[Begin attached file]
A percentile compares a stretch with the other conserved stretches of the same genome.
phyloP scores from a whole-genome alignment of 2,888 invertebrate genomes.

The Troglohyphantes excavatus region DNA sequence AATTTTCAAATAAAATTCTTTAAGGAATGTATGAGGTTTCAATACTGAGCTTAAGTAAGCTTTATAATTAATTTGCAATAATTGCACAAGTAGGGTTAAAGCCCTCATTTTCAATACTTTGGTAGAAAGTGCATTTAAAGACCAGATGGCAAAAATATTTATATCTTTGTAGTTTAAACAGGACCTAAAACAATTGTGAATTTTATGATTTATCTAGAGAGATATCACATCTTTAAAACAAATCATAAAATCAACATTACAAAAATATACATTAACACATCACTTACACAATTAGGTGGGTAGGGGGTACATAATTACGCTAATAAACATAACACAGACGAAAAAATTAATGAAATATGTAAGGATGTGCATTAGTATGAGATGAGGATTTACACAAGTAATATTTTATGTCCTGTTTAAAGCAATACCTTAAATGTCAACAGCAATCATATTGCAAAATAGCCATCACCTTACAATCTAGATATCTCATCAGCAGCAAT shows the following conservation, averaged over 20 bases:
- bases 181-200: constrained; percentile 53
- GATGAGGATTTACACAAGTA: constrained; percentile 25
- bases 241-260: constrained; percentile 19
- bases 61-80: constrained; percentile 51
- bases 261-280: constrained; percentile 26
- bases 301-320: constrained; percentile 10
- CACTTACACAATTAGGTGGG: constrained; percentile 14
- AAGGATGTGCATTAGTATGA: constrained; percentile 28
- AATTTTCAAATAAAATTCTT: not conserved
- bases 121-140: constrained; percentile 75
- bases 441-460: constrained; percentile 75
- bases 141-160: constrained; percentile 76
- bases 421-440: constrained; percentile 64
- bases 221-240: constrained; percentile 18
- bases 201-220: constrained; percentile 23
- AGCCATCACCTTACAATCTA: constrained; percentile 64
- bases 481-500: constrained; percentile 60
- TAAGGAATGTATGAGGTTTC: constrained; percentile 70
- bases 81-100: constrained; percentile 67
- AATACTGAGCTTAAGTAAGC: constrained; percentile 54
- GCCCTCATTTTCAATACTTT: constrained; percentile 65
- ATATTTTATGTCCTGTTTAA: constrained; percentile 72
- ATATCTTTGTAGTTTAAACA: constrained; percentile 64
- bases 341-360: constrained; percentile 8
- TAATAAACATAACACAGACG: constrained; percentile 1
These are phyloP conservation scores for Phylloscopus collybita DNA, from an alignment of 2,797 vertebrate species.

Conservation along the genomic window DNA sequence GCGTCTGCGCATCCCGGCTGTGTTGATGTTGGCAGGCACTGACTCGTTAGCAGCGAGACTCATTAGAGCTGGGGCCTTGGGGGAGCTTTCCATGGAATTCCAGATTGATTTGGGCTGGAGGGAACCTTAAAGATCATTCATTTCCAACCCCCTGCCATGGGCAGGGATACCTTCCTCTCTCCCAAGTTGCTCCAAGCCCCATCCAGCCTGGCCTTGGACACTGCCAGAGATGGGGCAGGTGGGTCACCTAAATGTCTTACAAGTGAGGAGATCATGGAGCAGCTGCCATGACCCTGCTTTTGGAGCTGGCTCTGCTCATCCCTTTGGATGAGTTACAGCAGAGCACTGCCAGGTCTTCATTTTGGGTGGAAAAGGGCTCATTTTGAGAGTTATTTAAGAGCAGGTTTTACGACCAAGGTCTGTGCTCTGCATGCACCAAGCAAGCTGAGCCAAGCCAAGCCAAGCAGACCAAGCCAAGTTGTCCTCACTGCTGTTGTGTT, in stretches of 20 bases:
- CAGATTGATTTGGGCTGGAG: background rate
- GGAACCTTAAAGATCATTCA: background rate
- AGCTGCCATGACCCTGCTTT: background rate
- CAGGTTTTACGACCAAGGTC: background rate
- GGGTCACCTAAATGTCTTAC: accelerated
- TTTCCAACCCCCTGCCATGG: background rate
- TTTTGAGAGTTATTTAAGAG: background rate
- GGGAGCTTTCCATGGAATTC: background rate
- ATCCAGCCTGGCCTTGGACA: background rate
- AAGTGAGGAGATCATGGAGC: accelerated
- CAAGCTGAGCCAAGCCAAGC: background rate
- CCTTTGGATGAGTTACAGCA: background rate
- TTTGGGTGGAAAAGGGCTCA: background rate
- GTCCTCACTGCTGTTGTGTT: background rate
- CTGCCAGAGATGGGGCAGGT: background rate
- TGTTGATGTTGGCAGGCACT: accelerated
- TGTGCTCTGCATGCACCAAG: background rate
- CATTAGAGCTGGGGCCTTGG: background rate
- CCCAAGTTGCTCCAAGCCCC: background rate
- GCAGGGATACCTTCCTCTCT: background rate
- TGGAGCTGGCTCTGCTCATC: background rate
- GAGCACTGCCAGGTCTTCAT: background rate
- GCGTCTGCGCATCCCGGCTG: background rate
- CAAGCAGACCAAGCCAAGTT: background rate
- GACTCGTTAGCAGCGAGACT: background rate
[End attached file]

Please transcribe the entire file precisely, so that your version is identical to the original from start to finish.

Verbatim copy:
A percentile compares a stretch with the other conserved stretches of the same genome.
phyloP scores from a whole-genome alignment of 2,888 invertebrate genomes.

The Troglohyphantes excavatus region DNA sequence AATTTTCAAATAAAATTCTTTAAGGAATGTATGAGGTTTCAATACTGAGCTTAAGTAAGCTTTATAATTAATTTGCAATAATTGCACAAGTAGGGTTAAAGCCCTCATTTTCAATACTTTGGTAGAAAGTGCATTTAAAGACCAGATGGCAAAAATATTTATATCTTTGTAGTTTAAACAGGACCTAAAACAATTGTGAATTTTATGATTTATCTAGAGAGATATCACATCTTTAAAACAAATCATAAAATCAACATTACAAAAATATACATTAACACATCACTTACACAATTAGGTGGGTAGGGGGTACATAATTACGCTAATAAACATAACACAGACGAAAAAATTAATGAAATATGTAAGGATGTGCATTAGTATGAGATGAGGATTTACACAAGTAATATTTTATGTCCTGTTTAAAGCAATACCTTAAATGTCAACAGCAATCATATTGCAAAATAGCCATCACCTTACAATCTAGATATCTCATCAGCAGCAAT shows the following conservation, averaged over 20 bases:
- bases 181-200: constrained; percentile 53
- GATGAGGATTTACACAAGTA: constrained; percentile 25
- bases 241-260: constrained; percentile 19
- bases 61-80: constrained; percentile 51
- bases 261-280: constrained; percentile 26
- bases 301-320: constrained; percentile 10
- CACTTACACAATTAGGTGGG: constrained; percentile 14
- AAGGATGTGCATTAGTATGA: constrained; percentile 28
- AATTTTCAAATAAAATTCTT: not conserved
- bases 121-140: constrained; percentile 75
- bases 441-460: constrained; percentile 75
- bases 141-160: constrained; percentile 76
- bases 421-440: constrained; percentile 64
- bases 221-240: constrained; percentile 18
- bases 201-220: constrained; percentile 23
- AGCCATCACCTTACAATCTA: constrained; percentile 64
- bases 481-500: constrained; percentile 60
- TAAGGAATGTATGAGGTTTC: constrained; percentile 70
- bases 81-100: constrained; percentile 67
- AATACTGAGCTTAAGTAAGC: constrained; percentile 54
- GCCCTCATTTTCAATACTTT: constrained; percentile 65
- ATATTTTATGTCCTGTTTAA: constrained; percentile 72
- ATATCTTTGTAGTTTAAACA: constrained; percentile 64
- bases 341-360: constrained; percentile 8
- TAATAAACATAACACAGACG: constrained; percentile 1
These are phyloP conservation scores for Phylloscopus collybita DNA, from an alignment of 2,797 vertebrate species.

Conservation along the genomic window DNA sequence GCGTCTGCGCATCCCGGCTGTGTTGATGTTGGCAGGCACTGACTCGTTAGCAGCGAGACTCATTAGAGCTGGGGCCTTGGGGGAGCTTTCCATGGAATTCCAGATTGATTTGGGCTGGAGGGAACCTTAAAGATCATTCATTTCCAACCCCCTGCCATGGGCAGGGATACCTTCCTCTCTCCCAAGTTGCTCCAAGCCCCATCCAGCCTGGCCTTGGACACTGCCAGAGATGGGGCAGGTGGGTCACCTAAATGTCTTACAAGTGAGGAGATCATGGAGCAGCTGCCATGACCCTGCTTTTGGAGCTGGCTCTGCTCATCCCTTTGGATGAGTTACAGCAGAGCACTGCCAGGTCTTCATTTTGGGTGGAAAAGGGCTCATTTTGAGAGTTATTTAAGAGCAGGTTTTACGACCAAGGTCTGTGCTCTGCATGCACCAAGCAAGCTGAGCCAAGCCAAGCCAAGCAGACCAAGCCAAGTTGTCCTCACTGCTGTTGTGTT, in stretches of 20 bases:
- CAGATTGATTTGGGCTGGAG: background rate
- GGAACCTTAAAGATCATTCA: background rate
- AGCTGCCATGACCCTGCTTT: background rate
- CAGGTTTTACGACCAAGGTC: background rate
- GGGTCACCTAAATGTCTTAC: accelerated
- TTTCCAACCCCCTGCCATGG: background rate
- TTTTGAGAGTTATTTAAGAG: background rate
- GGGAGCTTTCCATGGAATTC: background rate
- ATCCAGCCTGGCCTTGGACA: background rate
- AAGTGAGGAGATCATGGAGC: accelerated
- CAAGCTGAGCCAAGCCAAGC: background rate
- CCTTTGGATGAGTTACAGCA: background rate
- TTTGGGTGGAAAAGGGCTCA: background rate
- GTCCTCACTGCTGTTGTGTT: background rate
- CTGCCAGAGATGGGGCAGGT: background rate
- TGTTGATGTTGGCAGGCACT: accelerated
- TGTGCTCTGCATGCACCAAG: background rate
- CATTAGAGCTGGGGCCTTGG: background rate
- CCCAAGTTGCTCCAAGCCCC: background rate
- GCAGGGATACCTTCCTCTCT: background rate
- TGGAGCTGGCTCTGCTCATC: background rate
- GAGCACTGCCAGGTCTTCAT: background rate
- GCGTCTGCGCATCCCGGCTG: background rate
- CAAGCAGACCAAGCCAAGTT: background rate
- GACTCGTTAGCAGCGAGACT: background rate